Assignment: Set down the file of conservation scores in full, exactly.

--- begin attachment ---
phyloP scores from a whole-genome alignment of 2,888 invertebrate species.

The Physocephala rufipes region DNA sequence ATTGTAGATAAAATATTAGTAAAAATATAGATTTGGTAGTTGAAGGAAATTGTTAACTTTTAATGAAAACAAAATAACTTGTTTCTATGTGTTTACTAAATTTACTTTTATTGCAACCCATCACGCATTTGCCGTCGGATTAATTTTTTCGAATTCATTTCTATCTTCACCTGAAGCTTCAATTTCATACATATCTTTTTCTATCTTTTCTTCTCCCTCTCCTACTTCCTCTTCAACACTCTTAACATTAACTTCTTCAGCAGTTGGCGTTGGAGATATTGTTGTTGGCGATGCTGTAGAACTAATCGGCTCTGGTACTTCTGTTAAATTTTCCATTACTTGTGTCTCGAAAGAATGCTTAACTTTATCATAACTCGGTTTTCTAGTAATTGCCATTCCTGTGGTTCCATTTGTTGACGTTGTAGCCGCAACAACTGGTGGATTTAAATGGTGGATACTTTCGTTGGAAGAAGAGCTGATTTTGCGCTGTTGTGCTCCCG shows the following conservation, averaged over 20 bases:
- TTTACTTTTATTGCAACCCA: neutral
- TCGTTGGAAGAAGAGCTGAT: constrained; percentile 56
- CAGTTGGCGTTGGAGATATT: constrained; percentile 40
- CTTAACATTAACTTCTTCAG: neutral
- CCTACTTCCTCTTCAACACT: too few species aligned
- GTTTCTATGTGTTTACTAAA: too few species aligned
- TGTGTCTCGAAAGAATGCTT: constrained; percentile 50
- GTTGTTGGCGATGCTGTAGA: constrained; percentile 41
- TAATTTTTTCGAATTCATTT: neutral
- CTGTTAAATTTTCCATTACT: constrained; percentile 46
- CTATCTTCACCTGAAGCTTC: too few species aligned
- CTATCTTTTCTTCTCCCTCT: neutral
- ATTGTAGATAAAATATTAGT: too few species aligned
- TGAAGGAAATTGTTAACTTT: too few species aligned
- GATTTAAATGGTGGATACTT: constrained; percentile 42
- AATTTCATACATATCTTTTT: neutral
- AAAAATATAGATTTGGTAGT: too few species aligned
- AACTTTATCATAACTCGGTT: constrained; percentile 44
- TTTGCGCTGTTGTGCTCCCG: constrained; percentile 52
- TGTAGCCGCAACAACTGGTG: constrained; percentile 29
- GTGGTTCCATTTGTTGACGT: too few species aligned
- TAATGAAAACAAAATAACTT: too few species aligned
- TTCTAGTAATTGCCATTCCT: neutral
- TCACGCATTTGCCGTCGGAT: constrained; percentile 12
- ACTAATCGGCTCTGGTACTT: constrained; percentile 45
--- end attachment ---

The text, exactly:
phyloP scores from a whole-genome alignment of 2,888 invertebrate species.

The Physocephala rufipes region DNA sequence ATTGTAGATAAAATATTAGTAAAAATATAGATTTGGTAGTTGAAGGAAATTGTTAACTTTTAATGAAAACAAAATAACTTGTTTCTATGTGTTTACTAAATTTACTTTTATTGCAACCCATCACGCATTTGCCGTCGGATTAATTTTTTCGAATTCATTTCTATCTTCACCTGAAGCTTCAATTTCATACATATCTTTTTCTATCTTTTCTTCTCCCTCTCCTACTTCCTCTTCAACACTCTTAACATTAACTTCTTCAGCAGTTGGCGTTGGAGATATTGTTGTTGGCGATGCTGTAGAACTAATCGGCTCTGGTACTTCTGTTAAATTTTCCATTACTTGTGTCTCGAAAGAATGCTTAACTTTATCATAACTCGGTTTTCTAGTAATTGCCATTCCTGTGGTTCCATTTGTTGACGTTGTAGCCGCAACAACTGGTGGATTTAAATGGTGGATACTTTCGTTGGAAGAAGAGCTGATTTTGCGCTGTTGTGCTCCCG shows the following conservation, averaged over 20 bases:
- TTTACTTTTATTGCAACCCA: neutral
- TCGTTGGAAGAAGAGCTGAT: constrained; percentile 56
- CAGTTGGCGTTGGAGATATT: constrained; percentile 40
- CTTAACATTAACTTCTTCAG: neutral
- CCTACTTCCTCTTCAACACT: too few species aligned
- GTTTCTATGTGTTTACTAAA: too few species aligned
- TGTGTCTCGAAAGAATGCTT: constrained; percentile 50
- GTTGTTGGCGATGCTGTAGA: constrained; percentile 41
- TAATTTTTTCGAATTCATTT: neutral
- CTGTTAAATTTTCCATTACT: constrained; percentile 46
- CTATCTTCACCTGAAGCTTC: too few species aligned
- CTATCTTTTCTTCTCCCTCT: neutral
- ATTGTAGATAAAATATTAGT: too few species aligned
- TGAAGGAAATTGTTAACTTT: too few species aligned
- GATTTAAATGGTGGATACTT: constrained; percentile 42
- AATTTCATACATATCTTTTT: neutral
- AAAAATATAGATTTGGTAGT: too few species aligned
- AACTTTATCATAACTCGGTT: constrained; percentile 44
- TTTGCGCTGTTGTGCTCCCG: constrained; percentile 52
- TGTAGCCGCAACAACTGGTG: constrained; percentile 29
- GTGGTTCCATTTGTTGACGT: too few species aligned
- TAATGAAAACAAAATAACTT: too few species aligned
- TTCTAGTAATTGCCATTCCT: neutral
- TCACGCATTTGCCGTCGGAT: constrained; percentile 12
- ACTAATCGGCTCTGGTACTT: constrained; percentile 45